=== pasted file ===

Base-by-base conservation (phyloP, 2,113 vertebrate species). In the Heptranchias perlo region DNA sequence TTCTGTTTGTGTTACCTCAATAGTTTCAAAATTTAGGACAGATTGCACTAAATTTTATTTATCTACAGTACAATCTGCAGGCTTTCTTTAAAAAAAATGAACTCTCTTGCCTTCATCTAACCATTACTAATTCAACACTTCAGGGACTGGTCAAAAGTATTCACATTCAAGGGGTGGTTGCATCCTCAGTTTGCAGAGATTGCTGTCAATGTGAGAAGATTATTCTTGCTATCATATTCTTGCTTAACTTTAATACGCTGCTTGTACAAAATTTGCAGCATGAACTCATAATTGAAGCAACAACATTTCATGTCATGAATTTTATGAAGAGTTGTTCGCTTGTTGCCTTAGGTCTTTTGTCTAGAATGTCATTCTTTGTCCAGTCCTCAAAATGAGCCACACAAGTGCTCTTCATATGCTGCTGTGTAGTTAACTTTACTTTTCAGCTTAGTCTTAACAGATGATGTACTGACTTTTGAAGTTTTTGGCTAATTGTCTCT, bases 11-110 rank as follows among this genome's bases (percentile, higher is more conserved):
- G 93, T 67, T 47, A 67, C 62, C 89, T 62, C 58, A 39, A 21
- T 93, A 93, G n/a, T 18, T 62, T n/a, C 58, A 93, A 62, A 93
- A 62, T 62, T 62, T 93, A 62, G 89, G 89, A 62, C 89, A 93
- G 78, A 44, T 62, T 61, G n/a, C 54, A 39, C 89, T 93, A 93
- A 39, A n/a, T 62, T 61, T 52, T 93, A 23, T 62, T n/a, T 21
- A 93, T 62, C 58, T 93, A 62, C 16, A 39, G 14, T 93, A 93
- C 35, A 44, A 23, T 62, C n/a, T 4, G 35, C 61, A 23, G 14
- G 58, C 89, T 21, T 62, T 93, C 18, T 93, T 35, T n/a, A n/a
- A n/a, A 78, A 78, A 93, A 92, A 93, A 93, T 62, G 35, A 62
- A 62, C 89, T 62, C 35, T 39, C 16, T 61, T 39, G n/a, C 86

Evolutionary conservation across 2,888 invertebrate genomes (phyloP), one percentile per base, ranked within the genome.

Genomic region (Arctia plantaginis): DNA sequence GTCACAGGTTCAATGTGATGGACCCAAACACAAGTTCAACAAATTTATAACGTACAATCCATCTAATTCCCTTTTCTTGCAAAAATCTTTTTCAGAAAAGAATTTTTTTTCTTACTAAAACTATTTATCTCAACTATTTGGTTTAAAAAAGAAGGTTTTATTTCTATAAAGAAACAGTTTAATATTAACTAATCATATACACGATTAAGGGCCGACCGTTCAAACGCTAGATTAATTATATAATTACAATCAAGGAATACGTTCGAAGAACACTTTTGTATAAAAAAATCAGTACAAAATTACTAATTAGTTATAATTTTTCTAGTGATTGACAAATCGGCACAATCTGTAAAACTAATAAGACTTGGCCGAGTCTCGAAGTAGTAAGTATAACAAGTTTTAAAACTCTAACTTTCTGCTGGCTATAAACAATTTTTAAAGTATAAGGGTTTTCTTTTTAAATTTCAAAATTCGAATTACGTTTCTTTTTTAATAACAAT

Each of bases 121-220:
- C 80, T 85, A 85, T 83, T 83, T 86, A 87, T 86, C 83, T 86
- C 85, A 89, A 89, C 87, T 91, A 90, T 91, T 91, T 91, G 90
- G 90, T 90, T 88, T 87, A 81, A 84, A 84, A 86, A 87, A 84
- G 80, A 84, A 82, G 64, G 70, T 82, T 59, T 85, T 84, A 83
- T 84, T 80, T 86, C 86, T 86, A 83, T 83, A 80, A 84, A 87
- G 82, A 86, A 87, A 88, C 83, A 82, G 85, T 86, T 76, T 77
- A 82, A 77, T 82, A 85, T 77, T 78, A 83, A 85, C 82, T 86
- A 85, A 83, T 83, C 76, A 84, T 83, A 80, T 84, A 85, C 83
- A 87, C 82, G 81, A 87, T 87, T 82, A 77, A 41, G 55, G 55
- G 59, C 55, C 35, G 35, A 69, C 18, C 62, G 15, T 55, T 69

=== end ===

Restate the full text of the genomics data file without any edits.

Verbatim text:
Base-by-base conservation (phyloP, 2,113 vertebrate species). In the Heptranchias perlo region DNA sequence TTCTGTTTGTGTTACCTCAATAGTTTCAAAATTTAGGACAGATTGCACTAAATTTTATTTATCTACAGTACAATCTGCAGGCTTTCTTTAAAAAAAATGAACTCTCTTGCCTTCATCTAACCATTACTAATTCAACACTTCAGGGACTGGTCAAAAGTATTCACATTCAAGGGGTGGTTGCATCCTCAGTTTGCAGAGATTGCTGTCAATGTGAGAAGATTATTCTTGCTATCATATTCTTGCTTAACTTTAATACGCTGCTTGTACAAAATTTGCAGCATGAACTCATAATTGAAGCAACAACATTTCATGTCATGAATTTTATGAAGAGTTGTTCGCTTGTTGCCTTAGGTCTTTTGTCTAGAATGTCATTCTTTGTCCAGTCCTCAAAATGAGCCACACAAGTGCTCTTCATATGCTGCTGTGTAGTTAACTTTACTTTTCAGCTTAGTCTTAACAGATGATGTACTGACTTTTGAAGTTTTTGGCTAATTGTCTCT, bases 11-110 rank as follows among this genome's bases (percentile, higher is more conserved):
- G 93, T 67, T 47, A 67, C 62, C 89, T 62, C 58, A 39, A 21
- T 93, A 93, G n/a, T 18, T 62, T n/a, C 58, A 93, A 62, A 93
- A 62, T 62, T 62, T 93, A 62, G 89, G 89, A 62, C 89, A 93
- G 78, A 44, T 62, T 61, G n/a, C 54, A 39, C 89, T 93, A 93
- A 39, A n/a, T 62, T 61, T 52, T 93, A 23, T 62, T n/a, T 21
- A 93, T 62, C 58, T 93, A 62, C 16, A 39, G 14, T 93, A 93
- C 35, A 44, A 23, T 62, C n/a, T 4, G 35, C 61, A 23, G 14
- G 58, C 89, T 21, T 62, T 93, C 18, T 93, T 35, T n/a, A n/a
- A n/a, A 78, A 78, A 93, A 92, A 93, A 93, T 62, G 35, A 62
- A 62, C 89, T 62, C 35, T 39, C 16, T 61, T 39, G n/a, C 86

Evolutionary conservation across 2,888 invertebrate genomes (phyloP), one percentile per base, ranked within the genome.

Genomic region (Arctia plantaginis): DNA sequence GTCACAGGTTCAATGTGATGGACCCAAACACAAGTTCAACAAATTTATAACGTACAATCCATCTAATTCCCTTTTCTTGCAAAAATCTTTTTCAGAAAAGAATTTTTTTTCTTACTAAAACTATTTATCTCAACTATTTGGTTTAAAAAAGAAGGTTTTATTTCTATAAAGAAACAGTTTAATATTAACTAATCATATACACGATTAAGGGCCGACCGTTCAAACGCTAGATTAATTATATAATTACAATCAAGGAATACGTTCGAAGAACACTTTTGTATAAAAAAATCAGTACAAAATTACTAATTAGTTATAATTTTTCTAGTGATTGACAAATCGGCACAATCTGTAAAACTAATAAGACTTGGCCGAGTCTCGAAGTAGTAAGTATAACAAGTTTTAAAACTCTAACTTTCTGCTGGCTATAAACAATTTTTAAAGTATAAGGGTTTTCTTTTTAAATTTCAAAATTCGAATTACGTTTCTTTTTTAATAACAAT

Each of bases 121-220:
- C 80, T 85, A 85, T 83, T 83, T 86, A 87, T 86, C 83, T 86
- C 85, A 89, A 89, C 87, T 91, A 90, T 91, T 91, T 91, G 90
- G 90, T 90, T 88, T 87, A 81, A 84, A 84, A 86, A 87, A 84
- G 80, A 84, A 82, G 64, G 70, T 82, T 59, T 85, T 84, A 83
- T 84, T 80, T 86, C 86, T 86, A 83, T 83, A 80, A 84, A 87
- G 82, A 86, A 87, A 88, C 83, A 82, G 85, T 86, T 76, T 77
- A 82, A 77, T 82, A 85, T 77, T 78, A 83, A 85, C 82, T 86
- A 85, A 83, T 83, C 76, A 84, T 83, A 80, T 84, A 85, C 83
- A 87, C 82, G 81, A 87, T 87, T 82, A 77, A 41, G 55, G 55
- G 59, C 55, C 35, G 35, A 69, C 18, C 62, G 15, T 55, T 69